What Criteria should I look at when deciding to purchase an electric chain hoist or a wire rope hoist?
When comparing electric chain hoists and wire rope hoists for a lifting task you should consider the application, environment, capacity and duty cycle. Equipment that is miss-applied will require premature or excessive maintenance, create inefficiencies and cause downtime all resulting in higher cost of ownership.
A chain hoist for example might be miss-applied if used in a steel service center where the duty cycle requires the hoist to operate throughout the day making picks that approach 50%of the rated capacity most of the time. While electric chain hoists produced today are durable products, high duty cycles generate heat in motors, controls and mechanical components that cannot dissipate efficiently resulting in equipment failure and downtime.
Electric chain hoists should avoid installations where excessive dust, dirt or debris is present in the environment. The lubricated chain links attract particulate creating an abrasive compound that will cause premature chain wear. The abrasive compound enters the hoist by passing over the internal pocket wheel causing additional damage or creating the potential for equipment failure.
Wire rope hoists should avoid being installed on manually operated crane equipment like a jib crane, small gantry crane or hand push bridge crane. The traverse movement of these types of cranes is typically achieved by pulling on the hoist load hook or lower block and often results in the wire rope becoming unseated from the grooved drum or damaging the rope guide. Unseated wire rope will become damaged creating a safety hazard and requiring replacement. Even the best trained operators cannot monitor the rope status continuously so it’s best to stay with electric chain hoists for hand push traverse applications. Chain hoists are also lighter then wire rope hoists, requiring less manual effort to move the load.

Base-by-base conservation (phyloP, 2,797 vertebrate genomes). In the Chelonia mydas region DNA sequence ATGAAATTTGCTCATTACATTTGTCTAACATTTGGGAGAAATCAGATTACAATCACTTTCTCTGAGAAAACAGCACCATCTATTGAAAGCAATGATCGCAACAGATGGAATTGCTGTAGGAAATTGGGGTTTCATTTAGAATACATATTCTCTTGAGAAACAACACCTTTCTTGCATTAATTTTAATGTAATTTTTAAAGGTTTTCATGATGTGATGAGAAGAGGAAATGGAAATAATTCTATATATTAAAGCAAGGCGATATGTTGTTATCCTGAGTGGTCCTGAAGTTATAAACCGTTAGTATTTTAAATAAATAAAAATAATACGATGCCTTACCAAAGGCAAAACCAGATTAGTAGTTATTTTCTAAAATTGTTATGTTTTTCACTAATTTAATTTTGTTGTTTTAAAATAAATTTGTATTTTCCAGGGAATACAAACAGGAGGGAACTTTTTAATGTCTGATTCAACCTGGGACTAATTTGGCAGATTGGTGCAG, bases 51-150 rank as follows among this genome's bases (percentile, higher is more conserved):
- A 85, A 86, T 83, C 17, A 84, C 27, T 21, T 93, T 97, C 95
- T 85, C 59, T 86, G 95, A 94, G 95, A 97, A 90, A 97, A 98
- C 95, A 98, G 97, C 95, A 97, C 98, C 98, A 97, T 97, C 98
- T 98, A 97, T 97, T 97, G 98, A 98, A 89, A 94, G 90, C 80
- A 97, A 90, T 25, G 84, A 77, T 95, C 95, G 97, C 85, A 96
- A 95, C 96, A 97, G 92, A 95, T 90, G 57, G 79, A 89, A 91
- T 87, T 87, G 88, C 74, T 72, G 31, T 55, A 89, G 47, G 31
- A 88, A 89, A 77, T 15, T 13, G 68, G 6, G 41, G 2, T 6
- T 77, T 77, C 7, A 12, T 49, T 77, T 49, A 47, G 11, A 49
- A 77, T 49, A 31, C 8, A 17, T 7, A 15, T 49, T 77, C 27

Wire rope hoists should avoid being installed in applications where protection from contamination and ease of cleaning are necessary. These installations could include clean rooms, food processing, medical and high tech manufacturing where dust falling from the equipment could result in contaminated or unusable product. The larger construction features of the wire rope hoist include multiple surfaces and resting places for debris making cleaning difficult. Electric chain hoists are compact and typically contained in an enclosed body making cleaning easier. Grease lubricated gearing found on some electric chain hoist brands reduce the potential for contamination from gearbox oil and are well suited for clean environments.
weight, environment or project requirements common to specific industries. Industrial application electric chain hoists 5 ton and under are excellent tools for light to medium lifting duty cycles classified as H3 or H4 service by the Hoist Manufacturers Institute (HMI). Electric chain hoists in this capacity range would be suitable for machine shops, assembly operations, workstation lifting equipment and maintenance operations. Their compact design, light weight construction and low investment cost are what make them ideal for these types of applications. When installed on a jib, gantry or hand push crane the pulling of the load hook or lower block for system movement will not affect the load chain. It should be noted that manually operated crane systems are most efficient when mounted no higher than 15’ from the operator floor. Higher elevations could produce a “slingshot” action when moving the crane system.
Industrial cataloged wire rope hoists range in capacity from 1 ton up to 30+ ton capacity. They are better suited for higher capacity lifts that occur frequently throughout the workday. Because of the larger components such a gearing, body and controls they can withstand more heat generated by frequent lifting. Their ideal applications would include high capacity loads found in steel service centers, foundries, steel mills, lumber mills and other high production environments where the duty cycles are medium to heavy, classified as H4 or H5 by the Hoist Manufacturers Institute (HMI). Because of their geometry, wire rope hoists are easily modified with special controls, custom configurations and environmental protections to suit a variety of customer requirements.
Your hoist supplier should be asking you the important questions to understand your requirements; application, environment, capacity and duty cycle. Share the information and provide as much detail as possible so you both understand what will make your next hoist installation successful.